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Is Localization a Mouse or a Rat?

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Arle Lommel, LISA Publications ManagerMany of us know Umberto Eco for books such as The Name of the Rose and Foucalt’s Pendulum, both of which were international best sellers, translated into dozens of languages. Aside from his career as an author of best sellers, Eco is professor of semiotics at the University of Bologna and one of the best-known thinkers about language and literature. Recently, Eco turned his attention to translation with Mouse or Rat? Translation as Negotiation (2003, Weidenfeld & Nicolson).

Mouse or Rat? is an entertaining and informative look at the role of negotiation in translation, with a focus on Eco’s experience with the translation of his own fiction and scholarly works. The examples Eco cites are, in some cases, mind-numbingly complex (how many times do we have to preserve subtle allusions to medieval literature in a dozen different languages?), but there is a certain clarity to be gained by looking at extremes. The issues Eco sees in stark clarity represent the same sorts of things we deal with, often without realizing that we are dealing with them. For fans of Eco, this book is a must read. While the book does not achieve the profundity of some of Eco’s other scholarly work, it is well worth the cover price and will introduce many important concepts in a way that can help readers understand the intricacies of localization and translation.

The title of Mouse or Rat? refers to the dilemma of a translator trying to translate rat from Italian into English. At first glance, it might seem an easy issue: rat = ratto (as apposed to mouse = topo), but the issue really isn’t so simple, for while ratto may denotatively mean the same thing as rat, the connotations are different. Take the case of a translator facing How now? A rat? in Hamlet. Here Hamlet has detected Polonius hiding behind a curtain and cries out that he has detected a contemptible person or a spy, but also plays with the idea of someone being startled by the appearance of an unwelcome rodent guest in a bedroom. If we just take the rat = ratto route, we would end up with the translation Cosa c’è? Un ratto?; however, every Italian translator Eco knows of has translated the phrase as Cosa c’è? Un topo? or (literally) How now? A mouse?. In this case, Eco says, topo is, in fact, the proper translation of rat, because it evokes the idea of an unwelcome rodent that frightens people, that is speedy, etc. The size of the rat doesn’t matter, but other aspects such as speed, propensity to frighten people, etc. do.

On the other hand, even though ratto is not the term generally used for rat in Italian (topo is used for both mice and rats in general parlance), if one is translating Camus’ La peste, ratto is obligatory since the distinction between a mouse and rat is vital in discussing the Black Death in Europe (the plague was spread by rats, as distinct from mice).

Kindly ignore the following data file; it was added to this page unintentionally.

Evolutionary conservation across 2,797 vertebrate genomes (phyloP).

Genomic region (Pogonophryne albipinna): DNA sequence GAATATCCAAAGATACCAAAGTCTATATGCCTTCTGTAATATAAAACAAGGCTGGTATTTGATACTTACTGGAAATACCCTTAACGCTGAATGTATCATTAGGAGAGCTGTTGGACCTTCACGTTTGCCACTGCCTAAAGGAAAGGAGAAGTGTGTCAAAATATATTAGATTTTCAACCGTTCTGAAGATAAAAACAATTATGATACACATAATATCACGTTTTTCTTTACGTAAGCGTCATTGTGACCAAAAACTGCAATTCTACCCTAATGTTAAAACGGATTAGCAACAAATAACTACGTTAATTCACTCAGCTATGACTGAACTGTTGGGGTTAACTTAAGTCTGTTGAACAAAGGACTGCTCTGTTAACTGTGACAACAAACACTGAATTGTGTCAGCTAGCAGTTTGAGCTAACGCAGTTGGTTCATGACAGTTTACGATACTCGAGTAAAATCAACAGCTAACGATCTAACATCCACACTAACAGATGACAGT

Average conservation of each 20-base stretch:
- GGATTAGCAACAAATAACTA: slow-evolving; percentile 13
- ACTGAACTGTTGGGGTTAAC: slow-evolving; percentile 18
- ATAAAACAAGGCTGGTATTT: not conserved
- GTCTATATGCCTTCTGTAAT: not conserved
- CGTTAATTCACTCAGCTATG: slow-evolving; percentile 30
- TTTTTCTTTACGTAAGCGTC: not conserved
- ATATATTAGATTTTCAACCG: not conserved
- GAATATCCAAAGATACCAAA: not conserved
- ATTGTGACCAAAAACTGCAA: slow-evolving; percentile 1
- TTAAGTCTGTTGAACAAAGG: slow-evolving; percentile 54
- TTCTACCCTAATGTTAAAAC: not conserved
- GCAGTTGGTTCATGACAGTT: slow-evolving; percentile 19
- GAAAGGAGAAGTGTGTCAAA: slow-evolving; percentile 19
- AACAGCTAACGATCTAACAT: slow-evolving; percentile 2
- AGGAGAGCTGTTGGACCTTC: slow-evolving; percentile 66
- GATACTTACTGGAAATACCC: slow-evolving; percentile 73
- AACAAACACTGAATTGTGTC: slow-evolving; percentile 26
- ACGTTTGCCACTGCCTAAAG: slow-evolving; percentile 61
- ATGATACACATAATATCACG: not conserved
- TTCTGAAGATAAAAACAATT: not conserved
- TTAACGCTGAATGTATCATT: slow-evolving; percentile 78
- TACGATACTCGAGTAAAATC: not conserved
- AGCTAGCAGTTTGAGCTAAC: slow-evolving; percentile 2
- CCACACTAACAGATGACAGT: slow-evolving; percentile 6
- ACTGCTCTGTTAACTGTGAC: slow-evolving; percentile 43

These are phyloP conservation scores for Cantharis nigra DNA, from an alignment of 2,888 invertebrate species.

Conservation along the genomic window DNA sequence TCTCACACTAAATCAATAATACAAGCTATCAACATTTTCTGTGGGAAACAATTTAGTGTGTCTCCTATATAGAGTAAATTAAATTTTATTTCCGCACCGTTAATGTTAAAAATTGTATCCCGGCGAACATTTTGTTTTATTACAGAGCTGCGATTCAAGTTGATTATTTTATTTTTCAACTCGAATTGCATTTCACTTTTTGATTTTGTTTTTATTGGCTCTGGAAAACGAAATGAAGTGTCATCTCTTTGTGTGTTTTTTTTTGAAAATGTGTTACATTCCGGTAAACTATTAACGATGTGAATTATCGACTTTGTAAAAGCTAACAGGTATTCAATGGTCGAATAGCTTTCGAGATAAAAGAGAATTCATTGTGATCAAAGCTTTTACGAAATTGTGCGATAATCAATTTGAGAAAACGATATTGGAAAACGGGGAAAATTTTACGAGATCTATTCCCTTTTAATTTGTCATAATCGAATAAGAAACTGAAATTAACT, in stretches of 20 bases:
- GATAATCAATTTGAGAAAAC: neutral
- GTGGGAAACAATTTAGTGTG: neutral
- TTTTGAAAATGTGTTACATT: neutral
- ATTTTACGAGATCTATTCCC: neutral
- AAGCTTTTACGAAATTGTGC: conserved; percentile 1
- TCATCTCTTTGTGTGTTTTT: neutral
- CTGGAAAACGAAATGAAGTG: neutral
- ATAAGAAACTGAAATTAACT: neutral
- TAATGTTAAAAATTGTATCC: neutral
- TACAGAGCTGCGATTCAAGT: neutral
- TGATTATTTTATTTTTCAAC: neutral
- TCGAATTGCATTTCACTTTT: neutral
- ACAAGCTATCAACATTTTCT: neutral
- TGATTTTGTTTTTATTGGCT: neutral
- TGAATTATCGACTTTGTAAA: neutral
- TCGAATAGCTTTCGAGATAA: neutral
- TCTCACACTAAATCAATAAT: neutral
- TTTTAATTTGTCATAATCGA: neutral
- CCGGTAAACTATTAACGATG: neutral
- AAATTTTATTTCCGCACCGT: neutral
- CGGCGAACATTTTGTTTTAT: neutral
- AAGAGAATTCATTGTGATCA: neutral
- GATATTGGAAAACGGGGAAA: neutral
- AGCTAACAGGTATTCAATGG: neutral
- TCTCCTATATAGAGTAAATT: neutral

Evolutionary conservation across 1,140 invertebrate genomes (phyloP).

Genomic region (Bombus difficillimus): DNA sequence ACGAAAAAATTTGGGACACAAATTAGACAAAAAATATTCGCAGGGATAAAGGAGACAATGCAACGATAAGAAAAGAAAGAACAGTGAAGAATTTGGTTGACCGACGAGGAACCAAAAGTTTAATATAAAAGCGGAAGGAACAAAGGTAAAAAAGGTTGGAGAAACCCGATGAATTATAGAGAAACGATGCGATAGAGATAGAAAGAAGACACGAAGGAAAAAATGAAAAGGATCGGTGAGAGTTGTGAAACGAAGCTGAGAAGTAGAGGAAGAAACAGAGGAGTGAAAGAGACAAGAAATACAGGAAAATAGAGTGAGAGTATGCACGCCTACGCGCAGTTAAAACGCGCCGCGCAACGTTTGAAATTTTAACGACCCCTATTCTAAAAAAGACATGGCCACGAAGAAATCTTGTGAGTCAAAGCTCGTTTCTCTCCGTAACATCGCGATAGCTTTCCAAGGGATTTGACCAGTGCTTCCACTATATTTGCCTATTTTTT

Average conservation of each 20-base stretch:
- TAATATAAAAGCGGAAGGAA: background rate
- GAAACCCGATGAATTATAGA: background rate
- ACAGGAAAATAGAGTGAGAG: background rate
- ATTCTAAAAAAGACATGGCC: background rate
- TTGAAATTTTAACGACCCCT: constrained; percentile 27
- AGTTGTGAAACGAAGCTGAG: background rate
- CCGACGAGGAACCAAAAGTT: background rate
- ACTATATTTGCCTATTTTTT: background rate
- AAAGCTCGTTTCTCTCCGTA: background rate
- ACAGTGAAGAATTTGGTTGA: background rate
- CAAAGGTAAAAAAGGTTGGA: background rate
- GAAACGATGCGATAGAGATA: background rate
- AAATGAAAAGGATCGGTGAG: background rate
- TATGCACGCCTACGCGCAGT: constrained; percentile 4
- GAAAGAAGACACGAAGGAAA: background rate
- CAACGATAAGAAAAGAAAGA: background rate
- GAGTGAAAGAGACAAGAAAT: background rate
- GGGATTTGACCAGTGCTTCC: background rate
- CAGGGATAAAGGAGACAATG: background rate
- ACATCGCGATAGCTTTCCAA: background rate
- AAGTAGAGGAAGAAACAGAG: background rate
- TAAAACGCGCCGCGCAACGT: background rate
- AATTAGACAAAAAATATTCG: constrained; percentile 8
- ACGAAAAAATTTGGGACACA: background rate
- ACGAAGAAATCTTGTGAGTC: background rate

In each case, a decision of which word to use is made that requires some information to be lost (size of the rodent, distinction from other similar rodents, etc.), while other information is preserved in the translation. It is in this sense that Eco uses negotiation: something must be lost for something else to be gained, and the basis for the negotiation is generally not within the text itself, but rather in factors external to the language of the text. Although in the Globalization, Internationalization, Localization and Translation (GILT) industry we are generally dealing with texts that try to control language, such issues are never entirely eliminated, and we frequently deal with materials, such as marketing collateral, where these issues are at the forefront. What might seem like theoretical pondering on Eco’s part can have real impact on how we conduct business. Not least, an awareness of the negotiated nature of all translation can help us get past the “localization = just as if it were created in the target locale” mantra that we state far too often. When we localize, we are interested in preserving certain aspects of a text, such as content meaning, but we are not really interested in completely rewriting an American-style manual to suit Japanese, Arabic or Chinese rhetorical structure.

To illustrate the fact that most of what is negotiated is not fundamentally linguistic in nature, Eco takes the now obligatory step of showing examples from on-line MT systems (using the beginning of the book of Genesis from the King James English version of the Bible and translating it into various languages) and then discussing why they fail or succeed: